Disgraced YouTuber Colleen Ballinger has broken her months-long silence with a new video addressing her “embarrassing mistakes.”
On Sunday, Ballinger, 36, posted a YouTube video for the first time in four months, since her infamous ukulele apology video went viral in June.
In a new video titled “fall vlog,” Ballinger said, “Obviously, the last video that I posted on here is really embarrassing . . . I was being accused of some pretty awful things, and I just was mad. I should have handled that situation with maturity and empathy, but instead I just let my ego take over, and I’m really disappointed in myself.”
Ballinger was referring to a video she posted in which she played the ukulele and sang her way through addressing grooming allegations.
At the time, she was responding to accusations by YouTuber Adam McIntyre, 20, who first claimed in a 2020 YouTube video that Ballinger allegedly formed an inappropriate personal friendship with him while he was 13 to 16 years old.
He alleged Ballinger sent him lingerie, gave him access to her social media and exchanged text messages with him for years.
In June, McIntyre uploaded another YouTube video, “My relationship with colleen ballinger,” in which he accused her of “grooming” him and other teenagers in the 2010s.
In her June video addressing these accusations, titled “hi,” Ballinger strummed the ukulele while saying in a sing-song voice, “Some people are saying things about me that just aren’t true. Even though my team has strongly advised me not to say what I’m going to say, I realized they never said I couldn’t sing about what I want to say.”
“This is the most insanely out of touch ‘apology’ video ever. congrats that’s history made on youtube i guess,” one viewer commented.
At least two companies who pay for ads on Ballinger’s podcast severed ties with her after the June video went viral.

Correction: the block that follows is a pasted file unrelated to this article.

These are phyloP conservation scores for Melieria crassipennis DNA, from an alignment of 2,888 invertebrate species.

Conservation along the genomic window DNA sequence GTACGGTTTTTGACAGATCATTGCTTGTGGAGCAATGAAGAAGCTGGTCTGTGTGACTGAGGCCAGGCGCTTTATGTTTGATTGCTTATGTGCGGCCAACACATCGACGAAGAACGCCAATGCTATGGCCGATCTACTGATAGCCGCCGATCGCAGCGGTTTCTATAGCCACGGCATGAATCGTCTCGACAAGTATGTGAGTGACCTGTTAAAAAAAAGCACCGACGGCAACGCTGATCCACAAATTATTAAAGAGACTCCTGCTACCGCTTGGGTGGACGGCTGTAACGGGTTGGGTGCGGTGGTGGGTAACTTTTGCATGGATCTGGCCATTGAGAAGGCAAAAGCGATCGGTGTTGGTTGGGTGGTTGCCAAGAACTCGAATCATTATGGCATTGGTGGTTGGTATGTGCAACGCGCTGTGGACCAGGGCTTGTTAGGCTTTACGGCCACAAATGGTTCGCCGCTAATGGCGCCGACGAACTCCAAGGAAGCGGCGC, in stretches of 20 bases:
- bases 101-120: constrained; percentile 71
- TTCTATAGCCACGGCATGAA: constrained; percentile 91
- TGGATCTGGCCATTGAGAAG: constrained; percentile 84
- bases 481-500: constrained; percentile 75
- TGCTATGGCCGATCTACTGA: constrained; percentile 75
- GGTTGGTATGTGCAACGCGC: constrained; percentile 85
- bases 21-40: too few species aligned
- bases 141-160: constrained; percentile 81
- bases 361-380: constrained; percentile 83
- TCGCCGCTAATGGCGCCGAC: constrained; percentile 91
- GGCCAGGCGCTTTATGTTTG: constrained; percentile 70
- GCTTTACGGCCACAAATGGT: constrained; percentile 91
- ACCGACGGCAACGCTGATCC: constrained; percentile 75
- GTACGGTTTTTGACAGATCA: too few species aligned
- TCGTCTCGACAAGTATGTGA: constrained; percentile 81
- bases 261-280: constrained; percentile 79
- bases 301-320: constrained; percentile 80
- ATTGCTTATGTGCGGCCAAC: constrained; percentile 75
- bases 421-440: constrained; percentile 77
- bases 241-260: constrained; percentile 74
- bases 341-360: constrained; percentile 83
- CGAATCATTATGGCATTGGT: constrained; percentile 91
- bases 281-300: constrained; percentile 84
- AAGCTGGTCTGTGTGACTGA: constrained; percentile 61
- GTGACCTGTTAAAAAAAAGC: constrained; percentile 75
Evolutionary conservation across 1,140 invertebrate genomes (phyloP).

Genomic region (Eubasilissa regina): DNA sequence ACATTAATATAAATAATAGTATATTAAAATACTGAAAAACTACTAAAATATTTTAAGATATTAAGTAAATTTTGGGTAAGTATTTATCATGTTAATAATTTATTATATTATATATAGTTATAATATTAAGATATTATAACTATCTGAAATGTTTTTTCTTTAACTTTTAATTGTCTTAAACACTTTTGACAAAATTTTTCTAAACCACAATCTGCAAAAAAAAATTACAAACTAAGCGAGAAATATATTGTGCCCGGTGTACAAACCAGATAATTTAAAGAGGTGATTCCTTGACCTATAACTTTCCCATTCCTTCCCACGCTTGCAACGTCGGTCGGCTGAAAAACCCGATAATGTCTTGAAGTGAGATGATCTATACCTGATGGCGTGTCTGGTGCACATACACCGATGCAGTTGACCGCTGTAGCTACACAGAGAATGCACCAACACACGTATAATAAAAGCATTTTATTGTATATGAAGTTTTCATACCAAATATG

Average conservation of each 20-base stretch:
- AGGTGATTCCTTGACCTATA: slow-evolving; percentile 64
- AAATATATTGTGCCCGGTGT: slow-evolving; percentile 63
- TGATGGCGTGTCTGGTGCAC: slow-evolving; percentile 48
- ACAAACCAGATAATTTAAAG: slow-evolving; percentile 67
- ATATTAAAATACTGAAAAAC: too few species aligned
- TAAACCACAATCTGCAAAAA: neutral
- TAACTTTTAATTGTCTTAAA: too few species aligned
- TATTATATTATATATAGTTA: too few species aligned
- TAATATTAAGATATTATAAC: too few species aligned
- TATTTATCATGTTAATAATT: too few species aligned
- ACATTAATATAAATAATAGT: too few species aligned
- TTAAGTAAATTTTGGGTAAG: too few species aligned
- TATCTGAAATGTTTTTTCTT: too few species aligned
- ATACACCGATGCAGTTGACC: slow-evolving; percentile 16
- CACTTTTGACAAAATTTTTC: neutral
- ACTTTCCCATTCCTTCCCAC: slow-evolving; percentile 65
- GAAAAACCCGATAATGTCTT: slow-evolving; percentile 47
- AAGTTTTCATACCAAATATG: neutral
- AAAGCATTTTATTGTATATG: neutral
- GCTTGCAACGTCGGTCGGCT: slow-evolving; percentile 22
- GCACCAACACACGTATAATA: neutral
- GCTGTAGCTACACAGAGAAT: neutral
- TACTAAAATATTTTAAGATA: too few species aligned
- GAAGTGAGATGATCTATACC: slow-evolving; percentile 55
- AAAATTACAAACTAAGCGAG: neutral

In July, Ballinger was further accused of using blackface in another resurfaced video.
In her new video released on Sunday, Ballinger addressed the grooming allegations by saying, “Over the last 15 years of my career, there have been moments where I was immature and inappropriate with some of my comedy. And there were times when I did not put enough thought into my fan interactions. And because of that behavior, people got hurt, and I am so sorry. I never wanted to hurt anybody, but it’s clear that I did, and I feel so terrible about that.”
She said that she plans to continue vlogging on YouTube.
“I am not a perfect person, and there are plenty of things in my past that I wish I could go back and redo and fix and change,” she said, without specifying whether she was referring to the grooming allegations or the blackface allegations.
“I’m going to do everything I can to make sure that I create a positive, kind, inclusive, safe space online with my content,” Ballinger said. “And if you want to be part of my journey online, I would love to have you, and if not, I completely understand. I do not expect anyone to welcome me back with open arms, I don’t expect to change anyone’s mind with this video.”
She concluded: “I just wanted to come on here and say that I’m sorry, and I wanted to try to show people that it’s possible for someone to grow and learn and be better after making mistakes many years ago.”
The Post reached out to Ballinger for comment.